Impairment in extinction of contextual and cued fear following post-training whole-body irradiation

Reid H.J. Olsen, Tessa Marzulla, Jacob Raber

Research output: Contribution to journalArticle

14 Scopus citations

Abstract

Because of the use of radiation in cancer therapy, the risk of nuclear contamination from power plants, military conflicts, and terrorism, there is a compelling scientific and public health interest in the effects of environmental radiation exposure on brain function, in particular hippocampal function and learning and memory. Previous studies have emphasized changes in learning and memory following radiation exposure. These approaches have ignored the question of how radiation exposure might impact recently acquired memories, which might be acquired under traumatic circumstances (cancer treatment, nuclear disaster, etc.). To address the question of how radiation exposure might affect the processing and recall of recently acquired memories, we employed a fear conditioning paradigm wherein animals were trained, and subsequently irradiated (whole-body X-ray irradiation) 24 h later. Animals were given 2 weeks to recover, and were tested for retention and extinction of hippocampus-dependent contextual fear conditioning or hippocampus-independent cued fear conditioning. Exposure to irradiation following training was associated with reduced daily increases in body weights over the 22-days of the study and resulted in greater freezing levels and aberrant extinction 2 weeks later. This was also observed when the intensity of the training protocol was increased. Cued freezing levels and measures of anxiety 2 weeks after training were also higher in irradiated than sham-irradiated mice. In contrast to contextual freezing levels, cued freezing levels were even higher in irradiated mice receiving 5 shocks during training than sham-irradiated mice receiving 10 shocks during training. In addition, the effects of radiation on extinction of contextual fear were more profound than those on the extinction of cued fear. Thus, whole-body irradiation elevates contextual and cued fear memory recall.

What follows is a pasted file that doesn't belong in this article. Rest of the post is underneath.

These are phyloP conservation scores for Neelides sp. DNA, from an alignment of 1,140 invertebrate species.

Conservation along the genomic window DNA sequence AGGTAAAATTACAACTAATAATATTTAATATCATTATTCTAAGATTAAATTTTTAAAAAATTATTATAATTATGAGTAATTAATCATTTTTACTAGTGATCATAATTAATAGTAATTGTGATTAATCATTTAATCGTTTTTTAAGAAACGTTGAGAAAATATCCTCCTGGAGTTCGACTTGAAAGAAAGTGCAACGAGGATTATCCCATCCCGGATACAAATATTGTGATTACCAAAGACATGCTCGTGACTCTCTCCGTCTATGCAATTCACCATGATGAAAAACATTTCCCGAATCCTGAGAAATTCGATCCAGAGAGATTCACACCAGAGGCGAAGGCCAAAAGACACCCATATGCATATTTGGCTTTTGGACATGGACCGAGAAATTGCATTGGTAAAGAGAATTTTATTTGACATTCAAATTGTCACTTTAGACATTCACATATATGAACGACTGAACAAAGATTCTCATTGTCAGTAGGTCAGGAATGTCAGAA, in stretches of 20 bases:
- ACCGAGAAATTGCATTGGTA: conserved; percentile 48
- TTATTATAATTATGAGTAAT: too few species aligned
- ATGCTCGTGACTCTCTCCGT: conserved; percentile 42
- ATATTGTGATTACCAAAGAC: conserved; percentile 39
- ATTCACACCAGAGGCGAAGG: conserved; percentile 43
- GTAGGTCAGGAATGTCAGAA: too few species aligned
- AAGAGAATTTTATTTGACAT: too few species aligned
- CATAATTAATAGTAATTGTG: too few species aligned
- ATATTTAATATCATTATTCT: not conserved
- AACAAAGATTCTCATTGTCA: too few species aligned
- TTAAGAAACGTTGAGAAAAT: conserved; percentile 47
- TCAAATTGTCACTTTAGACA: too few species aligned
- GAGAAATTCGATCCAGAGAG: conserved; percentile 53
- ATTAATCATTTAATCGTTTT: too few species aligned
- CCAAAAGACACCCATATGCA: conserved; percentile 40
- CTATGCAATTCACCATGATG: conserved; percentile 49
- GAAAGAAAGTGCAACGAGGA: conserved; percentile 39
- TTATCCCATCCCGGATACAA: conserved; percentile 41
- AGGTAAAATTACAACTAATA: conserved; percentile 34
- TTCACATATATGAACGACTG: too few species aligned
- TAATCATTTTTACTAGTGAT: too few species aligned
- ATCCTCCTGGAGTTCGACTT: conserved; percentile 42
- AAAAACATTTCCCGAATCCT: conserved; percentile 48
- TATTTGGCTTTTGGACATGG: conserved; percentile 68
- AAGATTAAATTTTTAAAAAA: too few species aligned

Original languageEnglish (US)
Article number231
JournalFrontiers in Behavioral Neuroscience
Volume8
Issue numberJULY
DOIs
StatePublished - Jul 2 2014

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Keywords

  • Anxiety
  • Body weight
  • Fear conditioning
  • Irradiation
  • Post-training
  • Wild-type mice

ASJC Scopus subject areas

  • Neuropsychology and Physiological Psychology
  • Cognitive Neuroscience
  • Behavioral Neuroscience

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